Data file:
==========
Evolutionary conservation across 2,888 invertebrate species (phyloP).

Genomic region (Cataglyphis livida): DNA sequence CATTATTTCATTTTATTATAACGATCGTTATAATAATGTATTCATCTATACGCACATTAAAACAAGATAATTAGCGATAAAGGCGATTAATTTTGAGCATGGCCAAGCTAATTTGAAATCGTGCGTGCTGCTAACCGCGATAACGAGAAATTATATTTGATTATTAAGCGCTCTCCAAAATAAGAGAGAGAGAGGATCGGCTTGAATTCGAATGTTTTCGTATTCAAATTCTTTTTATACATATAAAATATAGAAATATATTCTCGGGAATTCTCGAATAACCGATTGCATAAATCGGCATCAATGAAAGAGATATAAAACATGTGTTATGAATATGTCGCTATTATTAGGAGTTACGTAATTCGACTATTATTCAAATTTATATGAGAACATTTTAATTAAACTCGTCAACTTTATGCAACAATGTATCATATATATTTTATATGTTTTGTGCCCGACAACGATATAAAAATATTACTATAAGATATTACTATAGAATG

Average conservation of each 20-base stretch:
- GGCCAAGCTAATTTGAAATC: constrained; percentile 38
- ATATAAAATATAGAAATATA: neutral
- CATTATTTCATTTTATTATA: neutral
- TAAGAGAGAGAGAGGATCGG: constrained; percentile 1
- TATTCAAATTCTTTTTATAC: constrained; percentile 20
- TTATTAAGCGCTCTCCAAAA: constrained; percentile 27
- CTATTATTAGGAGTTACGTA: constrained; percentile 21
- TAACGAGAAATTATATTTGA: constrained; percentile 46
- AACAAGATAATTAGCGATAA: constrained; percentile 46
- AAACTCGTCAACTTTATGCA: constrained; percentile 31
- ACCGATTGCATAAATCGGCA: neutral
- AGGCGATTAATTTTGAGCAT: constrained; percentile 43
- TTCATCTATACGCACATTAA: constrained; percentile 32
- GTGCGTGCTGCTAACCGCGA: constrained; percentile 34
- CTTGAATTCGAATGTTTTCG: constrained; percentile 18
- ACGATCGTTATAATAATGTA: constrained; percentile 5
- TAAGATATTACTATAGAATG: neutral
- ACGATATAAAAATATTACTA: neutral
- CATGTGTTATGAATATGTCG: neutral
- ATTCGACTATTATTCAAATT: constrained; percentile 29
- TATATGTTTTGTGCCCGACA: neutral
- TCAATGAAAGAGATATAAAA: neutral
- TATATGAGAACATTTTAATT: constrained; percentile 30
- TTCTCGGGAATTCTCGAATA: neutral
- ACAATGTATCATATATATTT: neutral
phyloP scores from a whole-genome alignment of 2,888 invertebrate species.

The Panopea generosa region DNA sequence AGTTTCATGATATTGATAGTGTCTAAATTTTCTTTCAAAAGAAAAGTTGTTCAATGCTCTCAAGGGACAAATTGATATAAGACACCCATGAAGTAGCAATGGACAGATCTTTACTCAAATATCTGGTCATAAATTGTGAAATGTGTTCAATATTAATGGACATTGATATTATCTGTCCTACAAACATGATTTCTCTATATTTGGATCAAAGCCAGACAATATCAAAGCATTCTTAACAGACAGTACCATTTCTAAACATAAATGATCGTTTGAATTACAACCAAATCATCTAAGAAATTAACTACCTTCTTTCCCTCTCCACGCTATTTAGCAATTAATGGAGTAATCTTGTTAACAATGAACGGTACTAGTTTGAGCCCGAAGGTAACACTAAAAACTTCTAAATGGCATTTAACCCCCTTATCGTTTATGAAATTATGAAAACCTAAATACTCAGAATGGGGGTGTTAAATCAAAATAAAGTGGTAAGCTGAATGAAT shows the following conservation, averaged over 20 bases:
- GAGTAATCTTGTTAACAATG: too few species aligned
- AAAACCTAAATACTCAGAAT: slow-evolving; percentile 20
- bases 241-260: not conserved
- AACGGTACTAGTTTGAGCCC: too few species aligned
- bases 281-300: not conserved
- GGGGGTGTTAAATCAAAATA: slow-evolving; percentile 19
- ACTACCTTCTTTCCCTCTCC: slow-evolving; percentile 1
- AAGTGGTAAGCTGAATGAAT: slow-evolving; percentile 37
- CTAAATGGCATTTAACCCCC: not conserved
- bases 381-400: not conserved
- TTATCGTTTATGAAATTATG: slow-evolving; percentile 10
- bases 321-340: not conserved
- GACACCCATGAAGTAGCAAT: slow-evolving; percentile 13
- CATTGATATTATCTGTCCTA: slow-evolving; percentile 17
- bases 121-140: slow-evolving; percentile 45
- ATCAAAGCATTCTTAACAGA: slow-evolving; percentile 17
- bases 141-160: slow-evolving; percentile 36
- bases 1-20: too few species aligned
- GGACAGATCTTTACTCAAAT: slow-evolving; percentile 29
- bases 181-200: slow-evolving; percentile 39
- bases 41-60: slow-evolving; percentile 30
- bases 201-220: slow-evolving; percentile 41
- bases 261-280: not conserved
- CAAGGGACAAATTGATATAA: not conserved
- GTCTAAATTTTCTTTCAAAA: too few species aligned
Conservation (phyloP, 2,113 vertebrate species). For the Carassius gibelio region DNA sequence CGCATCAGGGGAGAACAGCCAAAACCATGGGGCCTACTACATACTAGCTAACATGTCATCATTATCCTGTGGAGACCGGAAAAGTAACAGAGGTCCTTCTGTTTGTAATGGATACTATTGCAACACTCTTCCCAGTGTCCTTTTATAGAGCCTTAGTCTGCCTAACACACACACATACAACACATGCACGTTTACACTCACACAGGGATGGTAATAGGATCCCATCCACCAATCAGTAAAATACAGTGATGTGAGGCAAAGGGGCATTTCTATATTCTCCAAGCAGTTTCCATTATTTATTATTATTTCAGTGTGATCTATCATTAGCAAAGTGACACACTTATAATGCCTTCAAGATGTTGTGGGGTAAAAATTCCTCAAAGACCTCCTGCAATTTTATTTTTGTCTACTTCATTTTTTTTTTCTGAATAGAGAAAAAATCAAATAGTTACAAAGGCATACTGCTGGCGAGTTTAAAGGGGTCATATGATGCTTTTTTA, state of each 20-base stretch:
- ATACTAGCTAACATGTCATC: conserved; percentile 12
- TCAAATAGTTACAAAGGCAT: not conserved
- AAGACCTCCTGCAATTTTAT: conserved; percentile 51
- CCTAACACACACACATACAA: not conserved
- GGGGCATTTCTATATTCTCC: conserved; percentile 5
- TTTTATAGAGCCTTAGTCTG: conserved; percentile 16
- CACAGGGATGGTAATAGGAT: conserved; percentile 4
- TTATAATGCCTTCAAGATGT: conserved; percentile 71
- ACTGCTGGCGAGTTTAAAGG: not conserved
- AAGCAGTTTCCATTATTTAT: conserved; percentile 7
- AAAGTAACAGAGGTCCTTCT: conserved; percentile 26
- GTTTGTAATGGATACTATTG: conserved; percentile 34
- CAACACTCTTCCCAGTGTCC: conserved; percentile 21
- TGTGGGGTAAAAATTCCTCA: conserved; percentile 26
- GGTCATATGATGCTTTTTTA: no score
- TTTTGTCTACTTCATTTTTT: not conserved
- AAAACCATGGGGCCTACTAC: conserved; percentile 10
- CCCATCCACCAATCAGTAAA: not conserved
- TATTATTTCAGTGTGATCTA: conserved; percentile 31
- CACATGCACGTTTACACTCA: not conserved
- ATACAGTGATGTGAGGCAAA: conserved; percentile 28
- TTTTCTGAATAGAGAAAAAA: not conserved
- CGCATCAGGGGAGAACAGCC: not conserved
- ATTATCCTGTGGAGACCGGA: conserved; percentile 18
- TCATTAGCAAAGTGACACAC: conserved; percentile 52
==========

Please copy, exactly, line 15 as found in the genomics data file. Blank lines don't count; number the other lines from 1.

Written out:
- AGGCGATTAATTTTGAGCAT: constrained; percentile 43